Inspired by the popular NPR radio show of the same name, "A Prairie Home Companion" follows the behind-the-scenes exploits of a fictionalized version of the popular program. "A Prairie Home Companion" marks the final film of director Robert Altman, who passed away several months after the film's 2006 release. The film is written by the real-life host of the radio show, Garrison Keillor, who also plays a (slightly) exaggerated version of himself. The film features themes of death and finality, which may be coincidental, but it can't help but feel prescient with knowledge of Altman's fading health. In fact, Grantland reports that Paul Thomas Anderson was on hand to take over the film in the event Altman took a turn before filming could be completed.

Jones plays a small part in the film as the Axeman, who is tasked with canceling the show, though he's brought to an untimely, unceremonious, and amusing end. He's just one of the film's many big-name stars, alongside Meryl Streep, Lily Tomlin, Kevin Kline, and Lindsay Lohan, in one of her more acclaimed roles.

9. Ad Astra

James Gray's 2019 sci-fi epic, "Ad Astra," could be best described as "Apocalypse Now" with daddy issues in outer space, but that's not a bad thing at all. Brad Pitt stars as Roy McBride, an astronaut who goes on a mission to find his father, who went mad with power while on a mission to discover alien life. Tommy Lee Jones plays the father, Clifford McBride, the film's Colonel Kurtz figure, who puts his mission before everything, from the men under his command to his own family.

While some criticized "Ad Astra" for its slow pace and grim philosophy, others praised it for its focus on characterization, incredible visuals, and realistic depiction of the perils of space travel. "Ad Astra" failed to break out at the Oscar race, only racking up a single nomination for best sound mixing. It also failed at the box office, earning $127 million off a budget of $90 million. It's an unfortunate fate for the film since it contains one of the greatest performances of Jones' career.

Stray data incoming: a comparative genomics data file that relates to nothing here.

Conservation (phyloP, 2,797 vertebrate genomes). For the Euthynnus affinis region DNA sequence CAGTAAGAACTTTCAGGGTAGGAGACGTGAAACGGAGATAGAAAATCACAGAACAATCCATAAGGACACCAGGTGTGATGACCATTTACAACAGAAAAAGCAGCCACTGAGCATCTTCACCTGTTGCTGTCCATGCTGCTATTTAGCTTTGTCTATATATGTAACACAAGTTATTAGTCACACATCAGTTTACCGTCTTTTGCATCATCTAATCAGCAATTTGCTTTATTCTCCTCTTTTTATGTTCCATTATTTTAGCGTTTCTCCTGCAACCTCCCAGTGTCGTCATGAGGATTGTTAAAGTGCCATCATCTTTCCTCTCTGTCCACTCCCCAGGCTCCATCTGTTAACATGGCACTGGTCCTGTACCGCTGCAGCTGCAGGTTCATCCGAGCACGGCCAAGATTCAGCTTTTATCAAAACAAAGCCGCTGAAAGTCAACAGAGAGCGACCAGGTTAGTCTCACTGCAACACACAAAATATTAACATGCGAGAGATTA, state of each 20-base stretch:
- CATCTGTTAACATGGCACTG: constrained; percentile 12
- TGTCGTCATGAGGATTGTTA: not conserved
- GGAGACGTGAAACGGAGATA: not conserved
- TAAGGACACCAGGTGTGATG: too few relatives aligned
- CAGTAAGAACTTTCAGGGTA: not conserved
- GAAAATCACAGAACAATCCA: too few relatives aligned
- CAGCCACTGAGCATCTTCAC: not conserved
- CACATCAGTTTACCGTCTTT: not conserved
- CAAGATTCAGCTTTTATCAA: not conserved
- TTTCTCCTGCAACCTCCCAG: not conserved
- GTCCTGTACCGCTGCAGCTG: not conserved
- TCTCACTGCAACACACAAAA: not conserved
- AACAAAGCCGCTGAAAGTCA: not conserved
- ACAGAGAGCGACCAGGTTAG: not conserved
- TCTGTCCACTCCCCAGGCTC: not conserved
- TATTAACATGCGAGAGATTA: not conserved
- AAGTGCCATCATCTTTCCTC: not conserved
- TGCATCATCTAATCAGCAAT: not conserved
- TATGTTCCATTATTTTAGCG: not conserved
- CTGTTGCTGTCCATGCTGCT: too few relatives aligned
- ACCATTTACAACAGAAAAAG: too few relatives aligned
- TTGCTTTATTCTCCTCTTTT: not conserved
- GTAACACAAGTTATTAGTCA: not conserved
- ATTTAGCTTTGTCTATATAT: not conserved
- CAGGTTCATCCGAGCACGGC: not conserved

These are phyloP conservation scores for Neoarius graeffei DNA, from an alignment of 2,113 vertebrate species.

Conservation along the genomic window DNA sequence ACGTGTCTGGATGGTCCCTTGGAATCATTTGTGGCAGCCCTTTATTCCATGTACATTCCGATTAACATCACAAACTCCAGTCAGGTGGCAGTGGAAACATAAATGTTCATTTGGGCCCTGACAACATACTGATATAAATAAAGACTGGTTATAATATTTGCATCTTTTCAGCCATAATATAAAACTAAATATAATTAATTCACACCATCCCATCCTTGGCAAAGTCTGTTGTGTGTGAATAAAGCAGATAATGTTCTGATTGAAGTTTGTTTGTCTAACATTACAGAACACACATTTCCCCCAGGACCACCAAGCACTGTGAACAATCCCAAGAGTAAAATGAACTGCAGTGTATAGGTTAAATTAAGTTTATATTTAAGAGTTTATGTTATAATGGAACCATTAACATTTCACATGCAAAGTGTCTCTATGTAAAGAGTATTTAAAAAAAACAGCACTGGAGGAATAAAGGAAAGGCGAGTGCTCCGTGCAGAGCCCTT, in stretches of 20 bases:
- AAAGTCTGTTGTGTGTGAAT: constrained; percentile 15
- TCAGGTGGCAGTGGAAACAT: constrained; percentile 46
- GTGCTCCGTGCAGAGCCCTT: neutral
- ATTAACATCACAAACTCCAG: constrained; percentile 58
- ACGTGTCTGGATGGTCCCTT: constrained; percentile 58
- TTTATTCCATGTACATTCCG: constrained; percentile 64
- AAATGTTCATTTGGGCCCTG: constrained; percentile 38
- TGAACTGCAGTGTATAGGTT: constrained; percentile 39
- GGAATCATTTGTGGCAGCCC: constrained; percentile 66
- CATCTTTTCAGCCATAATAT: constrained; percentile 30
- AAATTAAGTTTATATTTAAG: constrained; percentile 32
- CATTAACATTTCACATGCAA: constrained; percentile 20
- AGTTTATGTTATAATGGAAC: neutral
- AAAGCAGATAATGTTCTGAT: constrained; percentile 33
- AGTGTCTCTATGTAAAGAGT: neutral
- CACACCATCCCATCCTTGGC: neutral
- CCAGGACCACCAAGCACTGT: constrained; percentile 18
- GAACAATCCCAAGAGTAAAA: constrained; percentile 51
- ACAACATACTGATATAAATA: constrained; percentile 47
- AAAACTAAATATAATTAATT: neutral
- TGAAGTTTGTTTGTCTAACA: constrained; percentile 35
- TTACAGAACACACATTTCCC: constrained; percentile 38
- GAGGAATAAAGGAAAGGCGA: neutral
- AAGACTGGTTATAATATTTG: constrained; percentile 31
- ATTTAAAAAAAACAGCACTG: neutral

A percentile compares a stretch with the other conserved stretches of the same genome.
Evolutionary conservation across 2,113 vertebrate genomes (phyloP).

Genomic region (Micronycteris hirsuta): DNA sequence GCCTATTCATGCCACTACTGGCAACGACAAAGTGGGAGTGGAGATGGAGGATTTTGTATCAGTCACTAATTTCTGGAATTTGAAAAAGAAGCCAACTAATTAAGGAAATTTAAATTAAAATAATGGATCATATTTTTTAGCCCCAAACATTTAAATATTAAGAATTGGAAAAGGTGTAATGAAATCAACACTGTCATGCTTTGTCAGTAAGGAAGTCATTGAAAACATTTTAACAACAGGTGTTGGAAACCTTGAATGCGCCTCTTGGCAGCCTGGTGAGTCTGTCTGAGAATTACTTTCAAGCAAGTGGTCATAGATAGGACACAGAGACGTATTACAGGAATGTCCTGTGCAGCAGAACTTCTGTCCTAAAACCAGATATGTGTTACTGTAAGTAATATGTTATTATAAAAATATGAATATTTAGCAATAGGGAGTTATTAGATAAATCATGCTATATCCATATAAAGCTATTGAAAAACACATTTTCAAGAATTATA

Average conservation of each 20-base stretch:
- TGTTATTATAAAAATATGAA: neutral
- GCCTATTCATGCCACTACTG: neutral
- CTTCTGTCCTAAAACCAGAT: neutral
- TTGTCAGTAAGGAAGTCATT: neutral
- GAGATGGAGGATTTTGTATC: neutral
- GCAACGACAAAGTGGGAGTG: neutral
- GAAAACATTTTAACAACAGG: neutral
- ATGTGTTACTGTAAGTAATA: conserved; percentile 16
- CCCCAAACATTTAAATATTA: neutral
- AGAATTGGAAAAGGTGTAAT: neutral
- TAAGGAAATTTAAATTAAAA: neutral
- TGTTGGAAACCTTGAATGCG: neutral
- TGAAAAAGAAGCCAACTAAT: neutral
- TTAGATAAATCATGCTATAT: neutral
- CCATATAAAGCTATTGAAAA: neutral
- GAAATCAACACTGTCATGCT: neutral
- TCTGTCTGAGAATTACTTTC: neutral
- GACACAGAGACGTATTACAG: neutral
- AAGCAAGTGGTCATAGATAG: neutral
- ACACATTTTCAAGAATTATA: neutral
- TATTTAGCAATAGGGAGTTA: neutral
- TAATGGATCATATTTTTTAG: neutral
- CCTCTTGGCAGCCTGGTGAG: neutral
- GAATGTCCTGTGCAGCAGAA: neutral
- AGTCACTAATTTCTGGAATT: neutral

8. JFK

The first of three collaborations between Jones and auteur filmmaker Oliver Stone, "JFK" is a three-hour (even longer in its Director's Cut version) historical epic about the aftermath of the assassination of President John F. Kennedy. While The Washington Post notes that debates rages on regarding Stone's selective manipulation of history to convey his view on one of America's most tragic chapters, few can argue with the quality of filmmaking on display.

An ensemble film with an all-star cast, the main star of "JFK" is Kevin Costner as Jim Garrison, the lead investigator into the presidential assassination. The rest of the cast includes such famous faces as Vincent D'Onofrio, Kevin Bacon, Jack Lemmon, Joe Pesci, Donald Sutherland, and many more. Tommy Lee Jones plays a prominent role as Clay Shaw, a real-life historical figure implicated in the conspiracy to kill the president.